Punctuated Equilibrium in Comparative Perspective

Authors


  • Some of the data used here were originally collected by Frank R. Baumgartner and Bryan D. Jones, with the support of National Science Foundation grant number SBR 9320922, and were distributed through the Center for American Politics and Public Policy at the University of Washington and/or the Department of Political Science at Penn State University. Neither NSF nor the original collectors of the data bear any responsibility for the analysis reported here. The authors express their appreciation to the NSF and their respective universities for previous support which makes this analysis possible. Baumgartner also expresses his thanks to the Camargo Foundation and Sciences-Po Cevipof for generous support during the period this article was written.

Frank R. Baumgartner is Professor of Political Science, Richard Richardson Distinguished/University of North Carolina, Chapel Hill, NC 25799-3265 (Frankb@unc.edu). Christian Breunig is Assistant Professor of Political Science, University of Toronto, Sidney Smith Hall, Room 3060, 100 St. George Street, Toronto, Ontario M5S 3G3, Canada (c.breunig@utoronto.ca). Christoffer Green-Pedersen is Professor of Political Science at Aarhus University, Bartholins Allé, DK-8000 Aarhus C, Denmark (cgp@ps.au.dk). Bryan D. Jones is J. J. “Jake” Pickle Regents Chair in Congressional Studies, Department of Government, University of Texas, 1 University Station A1800 Austin, TX 78712-0119 (bdjones@austin.utexas.edu). Peter Bjerre Mortensen is Assistant Professor of Political Science at Aarhus University, Bartholins Allé, DK-8000 Aarhus C, Denmark (peter@ps.au.dk). Michiel Nuytemans is Research Assistant in Political Science at the University of Antwerp, Sint-Jacobsstraat 2, 2000 Antwerp, Belgium (michiel.nuytemans@ua.ac.be). Stefaan Walgrave is Professor in Political Science at the University of Antwerp, Sint-Jacobsstraat 2, 2000 Antwerp, Belgium (Stefaan.walgrave@ua.ac.be).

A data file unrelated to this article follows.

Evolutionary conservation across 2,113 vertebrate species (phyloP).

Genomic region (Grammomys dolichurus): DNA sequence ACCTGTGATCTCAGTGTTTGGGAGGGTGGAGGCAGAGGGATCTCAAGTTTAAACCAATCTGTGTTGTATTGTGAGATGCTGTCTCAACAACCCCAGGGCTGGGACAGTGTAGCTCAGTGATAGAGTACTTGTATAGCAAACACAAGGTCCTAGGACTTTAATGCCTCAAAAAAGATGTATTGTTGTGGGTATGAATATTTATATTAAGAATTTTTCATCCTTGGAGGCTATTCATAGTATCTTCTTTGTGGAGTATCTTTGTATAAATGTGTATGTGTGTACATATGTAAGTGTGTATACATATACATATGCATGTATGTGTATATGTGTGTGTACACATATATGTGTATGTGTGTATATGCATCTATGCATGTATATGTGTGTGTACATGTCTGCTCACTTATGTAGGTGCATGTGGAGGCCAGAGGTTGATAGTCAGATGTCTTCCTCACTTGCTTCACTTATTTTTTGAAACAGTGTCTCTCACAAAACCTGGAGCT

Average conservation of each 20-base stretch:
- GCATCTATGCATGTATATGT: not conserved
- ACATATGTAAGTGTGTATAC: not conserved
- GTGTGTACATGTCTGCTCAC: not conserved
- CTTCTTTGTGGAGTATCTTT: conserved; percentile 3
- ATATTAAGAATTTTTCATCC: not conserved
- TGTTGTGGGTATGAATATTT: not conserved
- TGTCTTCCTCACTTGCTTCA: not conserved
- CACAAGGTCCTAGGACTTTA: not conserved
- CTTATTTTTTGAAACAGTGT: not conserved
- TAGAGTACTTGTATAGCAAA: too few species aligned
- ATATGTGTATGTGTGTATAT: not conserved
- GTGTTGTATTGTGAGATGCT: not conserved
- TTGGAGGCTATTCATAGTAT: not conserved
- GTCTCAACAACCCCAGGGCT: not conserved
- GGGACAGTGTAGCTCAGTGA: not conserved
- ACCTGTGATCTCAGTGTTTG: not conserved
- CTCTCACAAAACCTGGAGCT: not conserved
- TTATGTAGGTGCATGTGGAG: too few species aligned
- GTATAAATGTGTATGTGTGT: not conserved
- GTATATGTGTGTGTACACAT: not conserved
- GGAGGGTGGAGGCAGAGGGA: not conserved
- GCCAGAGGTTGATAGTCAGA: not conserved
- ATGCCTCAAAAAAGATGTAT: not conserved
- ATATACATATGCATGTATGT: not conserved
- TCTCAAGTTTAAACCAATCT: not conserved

Abstract

We explore the impact of institutional design on the distribution of changes in outputs of governmental processes in the United States, Belgium, and Denmark. Using comprehensive indicators of governmental actions over several decades, we show that in each country the level of institutional friction increases as we look at processes further along the policy cycle. Assessing multiple policymaking institutions in each country allows us to control for the nature of the policy inputs, as all the institutions we consider cover the full range of social and political issues in the country. We find that all distributions exhibit high kurtosis values, significantly higher than the Normal distribution which would be expected if changes in government attention and activities were proportionate to changes in social inputs. Further, in each country, those institutions that impose higher decision-making costs show progressively higher kurtosis values. The results suggest general patterns that we hypothesize to be related to boundedly rational behavior in a complex social environment.

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